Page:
This paper aims to explore whether the practices of Ijarah financing by Islamic banks in Malaysia are in line with the Accounting and Auditing Organization for Islamic Financial Institutions (AAOIFI) Shariah Standard No: (9) on Ijarah financing. Semi- structured interviews based on open-ended [...] Read more.
This paper aims to explore whether the practices of Ijarah financing by Islamic banks in Malaysia are in line with the Accounting and Auditing Organization for Islamic Financial Institutions (AAOIFI) Shariah Standard No: (9) on Ijarah financing. Semi- structured interviews based on open-ended questionnaires were conducted, recorded verbatim, and transcribed for content analysis. Our study revealed flaws in the contemporary practice of Ijarah financing and indicated that it was slightly out of line with the AAOIFI Shariah standard. The study will not only help the Islamic banking industry of Malaysia to reduce, if not eliminate the gap between the practices of Bank Negara Malaysia (BNM) and AAOIFI Shariah standards pertaining to Ijarah financing but also create novel literature due to the fact that, no study has been undertaken to date, which analyzes the practices of Ijarah financing by Malaysian Islamic banks in the light of the AAOIFI Shariah standards. Full article
(This article belongs to the Special Issue Islamic Finance)
Open AccessArticle
Banking Finance Experts Consensus on Compliance in US Bank Holding Companies: An e-Delphi Study
J. Risk Financial Manag. 2020, 13(2), 28; https://doi.org/10.3390/jrfm13020028 - 05 Feb 2020
Viewed by 148
Abstract
Compliance measures emphasized in the Dodd-Frank Bill 2010, Section 165 is a response to the 2008 financial crisis, that requires large banks to maintain a minimum capital ratio. The Federal Reserve Bank (Fed) regulates capital of Bank Holding Companies (BHC) through compliance Supervisory [...] Read more.
Compliance measures emphasized in the Dodd-Frank Bill 2010, Section 165 is a response to the 2008 financial crisis, that requires large banks to maintain a minimum capital ratio. The Federal Reserve Bank (Fed) regulates capital of Bank Holding Companies (BHC) through compliance Supervisory Capital Assessment Program (SCAP) 2009 and Comprehensive Capital Adequacy Review (CCAR) 2011 annual stress test of capital. The Fed imposed a minimum capital ratio of 8% that has derailed the risk management objective of capital adequacy, as bank managers are forced to take on more risk to meet the capital ratio. This study concerns senior manager practices that can be effective in meeting compliance requirements posed by the Fed for BHCs. Through a qualitative e-Delphi study, 10 banking finance experts were convened to build consensus on senior manager’s practices that can be effective in meeting compliance requirements. Data were collected from three electronic questionnaires submitted through Qualtrics. Data were analyzed using theoretical triangulation, coding, and thematic analysis. Four important considerations were identified that could bolster compliance measures effectiveness: (a) emphasis placed on understanding regulatory consultant compliance, (b) maintenance of effective and independent compliance align to organizational objectives, (c) clear definition of data source for compliance analytics. These considerations of compliance practices may help senior bank managers reduce risky behaviors and investments that cause significant bank losses. Full article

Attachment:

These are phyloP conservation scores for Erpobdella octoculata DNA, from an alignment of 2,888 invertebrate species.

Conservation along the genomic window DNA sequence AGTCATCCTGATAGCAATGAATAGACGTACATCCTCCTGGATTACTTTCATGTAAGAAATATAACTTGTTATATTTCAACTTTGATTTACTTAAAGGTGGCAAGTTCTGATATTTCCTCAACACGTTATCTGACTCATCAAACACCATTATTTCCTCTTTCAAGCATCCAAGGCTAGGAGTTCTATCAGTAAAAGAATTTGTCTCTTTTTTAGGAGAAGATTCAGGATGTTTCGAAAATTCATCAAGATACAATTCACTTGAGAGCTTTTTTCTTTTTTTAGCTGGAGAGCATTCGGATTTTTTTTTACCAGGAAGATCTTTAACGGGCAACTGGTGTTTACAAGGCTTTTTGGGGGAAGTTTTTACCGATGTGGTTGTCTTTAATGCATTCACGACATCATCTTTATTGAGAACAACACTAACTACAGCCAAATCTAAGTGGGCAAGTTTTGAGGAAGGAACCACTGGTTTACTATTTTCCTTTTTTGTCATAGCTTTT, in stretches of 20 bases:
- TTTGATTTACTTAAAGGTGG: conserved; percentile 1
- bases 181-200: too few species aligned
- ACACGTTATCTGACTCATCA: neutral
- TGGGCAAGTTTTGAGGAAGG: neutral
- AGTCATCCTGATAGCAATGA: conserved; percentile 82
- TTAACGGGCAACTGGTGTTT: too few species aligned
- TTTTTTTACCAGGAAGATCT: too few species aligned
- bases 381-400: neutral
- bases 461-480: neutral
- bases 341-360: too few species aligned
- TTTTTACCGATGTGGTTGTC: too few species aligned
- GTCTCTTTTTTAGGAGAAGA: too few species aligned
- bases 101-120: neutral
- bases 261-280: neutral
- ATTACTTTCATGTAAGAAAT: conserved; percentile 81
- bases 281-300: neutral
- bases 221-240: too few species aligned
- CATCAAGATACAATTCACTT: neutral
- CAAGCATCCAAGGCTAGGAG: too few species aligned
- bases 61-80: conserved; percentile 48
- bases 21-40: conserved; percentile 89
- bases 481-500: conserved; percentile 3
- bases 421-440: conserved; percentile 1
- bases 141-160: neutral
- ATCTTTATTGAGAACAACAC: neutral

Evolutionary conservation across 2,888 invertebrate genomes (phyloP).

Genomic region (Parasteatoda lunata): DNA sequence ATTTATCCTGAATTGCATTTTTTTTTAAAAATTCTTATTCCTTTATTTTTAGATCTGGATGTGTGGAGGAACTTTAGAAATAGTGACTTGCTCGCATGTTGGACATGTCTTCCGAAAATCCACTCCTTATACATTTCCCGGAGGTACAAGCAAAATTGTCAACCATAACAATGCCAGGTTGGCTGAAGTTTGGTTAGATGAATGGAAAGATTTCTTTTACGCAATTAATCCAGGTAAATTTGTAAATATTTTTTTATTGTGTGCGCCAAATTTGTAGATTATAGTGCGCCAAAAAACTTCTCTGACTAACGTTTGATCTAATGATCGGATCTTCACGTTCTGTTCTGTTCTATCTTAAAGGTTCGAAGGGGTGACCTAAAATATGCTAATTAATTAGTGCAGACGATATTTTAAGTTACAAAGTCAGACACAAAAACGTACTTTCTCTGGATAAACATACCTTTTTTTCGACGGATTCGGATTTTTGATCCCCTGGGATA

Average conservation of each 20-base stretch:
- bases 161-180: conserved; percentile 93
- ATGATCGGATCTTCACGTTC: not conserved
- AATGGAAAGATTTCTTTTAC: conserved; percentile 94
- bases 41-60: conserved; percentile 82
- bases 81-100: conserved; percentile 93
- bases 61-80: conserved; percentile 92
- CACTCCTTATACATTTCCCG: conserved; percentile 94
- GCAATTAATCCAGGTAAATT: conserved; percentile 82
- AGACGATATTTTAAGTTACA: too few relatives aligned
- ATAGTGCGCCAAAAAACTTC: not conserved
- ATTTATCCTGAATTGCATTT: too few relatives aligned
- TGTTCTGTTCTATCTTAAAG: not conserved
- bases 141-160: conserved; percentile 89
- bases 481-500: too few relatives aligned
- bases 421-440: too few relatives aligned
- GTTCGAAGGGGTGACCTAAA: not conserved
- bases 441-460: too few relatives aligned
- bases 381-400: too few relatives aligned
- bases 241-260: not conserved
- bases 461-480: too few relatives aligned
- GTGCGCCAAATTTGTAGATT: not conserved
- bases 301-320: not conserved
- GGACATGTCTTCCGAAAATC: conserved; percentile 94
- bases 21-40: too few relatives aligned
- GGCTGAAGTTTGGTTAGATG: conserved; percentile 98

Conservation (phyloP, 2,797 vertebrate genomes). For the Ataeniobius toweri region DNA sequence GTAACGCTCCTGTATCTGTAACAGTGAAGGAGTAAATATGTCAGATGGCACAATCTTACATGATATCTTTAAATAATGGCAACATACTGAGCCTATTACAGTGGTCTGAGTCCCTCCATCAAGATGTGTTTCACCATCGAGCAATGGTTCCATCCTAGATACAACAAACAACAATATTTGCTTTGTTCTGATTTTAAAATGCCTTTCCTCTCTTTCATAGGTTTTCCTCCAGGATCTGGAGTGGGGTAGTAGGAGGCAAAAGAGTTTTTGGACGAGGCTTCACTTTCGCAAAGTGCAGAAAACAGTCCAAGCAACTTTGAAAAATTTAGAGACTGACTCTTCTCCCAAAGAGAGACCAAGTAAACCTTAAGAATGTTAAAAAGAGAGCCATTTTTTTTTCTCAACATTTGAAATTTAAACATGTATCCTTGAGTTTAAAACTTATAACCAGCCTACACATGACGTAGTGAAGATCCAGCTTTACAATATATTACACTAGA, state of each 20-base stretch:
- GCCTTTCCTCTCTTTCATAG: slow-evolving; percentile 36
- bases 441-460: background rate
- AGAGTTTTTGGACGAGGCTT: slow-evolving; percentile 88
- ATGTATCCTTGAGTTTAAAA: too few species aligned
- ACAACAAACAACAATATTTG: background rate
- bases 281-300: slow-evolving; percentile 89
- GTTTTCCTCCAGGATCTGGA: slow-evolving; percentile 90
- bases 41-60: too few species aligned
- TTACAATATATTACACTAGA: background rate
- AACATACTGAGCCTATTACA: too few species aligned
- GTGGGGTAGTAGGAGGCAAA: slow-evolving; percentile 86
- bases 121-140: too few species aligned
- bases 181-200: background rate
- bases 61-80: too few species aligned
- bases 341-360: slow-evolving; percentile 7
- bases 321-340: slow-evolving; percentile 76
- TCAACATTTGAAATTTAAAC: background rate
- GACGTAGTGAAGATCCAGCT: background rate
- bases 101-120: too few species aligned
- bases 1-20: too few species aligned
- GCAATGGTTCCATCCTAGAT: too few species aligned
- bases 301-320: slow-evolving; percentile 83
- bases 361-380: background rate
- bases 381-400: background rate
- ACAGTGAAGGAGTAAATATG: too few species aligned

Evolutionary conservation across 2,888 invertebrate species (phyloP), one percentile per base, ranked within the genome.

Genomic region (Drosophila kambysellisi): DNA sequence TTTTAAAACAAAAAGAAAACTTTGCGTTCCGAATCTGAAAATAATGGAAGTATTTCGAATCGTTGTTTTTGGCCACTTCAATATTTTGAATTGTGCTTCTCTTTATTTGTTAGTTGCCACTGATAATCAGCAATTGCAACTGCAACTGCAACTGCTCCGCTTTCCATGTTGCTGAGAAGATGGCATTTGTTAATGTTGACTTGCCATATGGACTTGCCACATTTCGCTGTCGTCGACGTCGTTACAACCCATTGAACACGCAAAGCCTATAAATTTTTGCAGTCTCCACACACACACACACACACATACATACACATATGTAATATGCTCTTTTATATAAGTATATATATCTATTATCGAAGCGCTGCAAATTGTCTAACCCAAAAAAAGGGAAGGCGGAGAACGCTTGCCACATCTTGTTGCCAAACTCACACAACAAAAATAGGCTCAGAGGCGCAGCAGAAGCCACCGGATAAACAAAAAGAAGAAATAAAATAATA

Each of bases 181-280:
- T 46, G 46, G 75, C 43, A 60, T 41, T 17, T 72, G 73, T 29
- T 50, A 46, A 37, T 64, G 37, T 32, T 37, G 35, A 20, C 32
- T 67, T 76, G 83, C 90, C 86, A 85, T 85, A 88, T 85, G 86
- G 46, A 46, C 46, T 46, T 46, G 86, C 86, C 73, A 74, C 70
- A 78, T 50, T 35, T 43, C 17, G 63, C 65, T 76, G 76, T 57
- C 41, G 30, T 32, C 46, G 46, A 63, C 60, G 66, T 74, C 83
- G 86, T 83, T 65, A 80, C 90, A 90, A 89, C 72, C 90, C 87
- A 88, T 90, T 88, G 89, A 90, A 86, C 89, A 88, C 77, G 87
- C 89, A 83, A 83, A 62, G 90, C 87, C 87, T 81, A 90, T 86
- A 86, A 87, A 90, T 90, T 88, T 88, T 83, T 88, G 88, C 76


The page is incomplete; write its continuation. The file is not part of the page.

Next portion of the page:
(This article belongs to the Section Banking and Finance)
Open AccessArticle
The Distribution of Cross Sectional Momentum Returns When Underlying Asset Returns Are Student’s t Distributed
J. Risk Financial Manag. 2020, 13(2), 27; https://doi.org/10.3390/jrfm13020027 - 05 Feb 2020
Viewed by 94
Abstract
In Kwon and Satchell (2018), a theoretical framework was introduced to investigate the
distributional properties of the cross-sectional momentum returns under the assumption that the
vector of asset returns over the ranking and holding periods were multivariate normal. In this
paper, the framework [...] Read more.
In Kwon and Satchell (2018), a theoretical framework was introduced to investigate the
distributional properties of the cross-sectional momentum returns under the assumption that the
vector of asset returns over the ranking and holding periods were multivariate normal. In this
paper, the framework is extended to derive the corresponding results when the asset returns are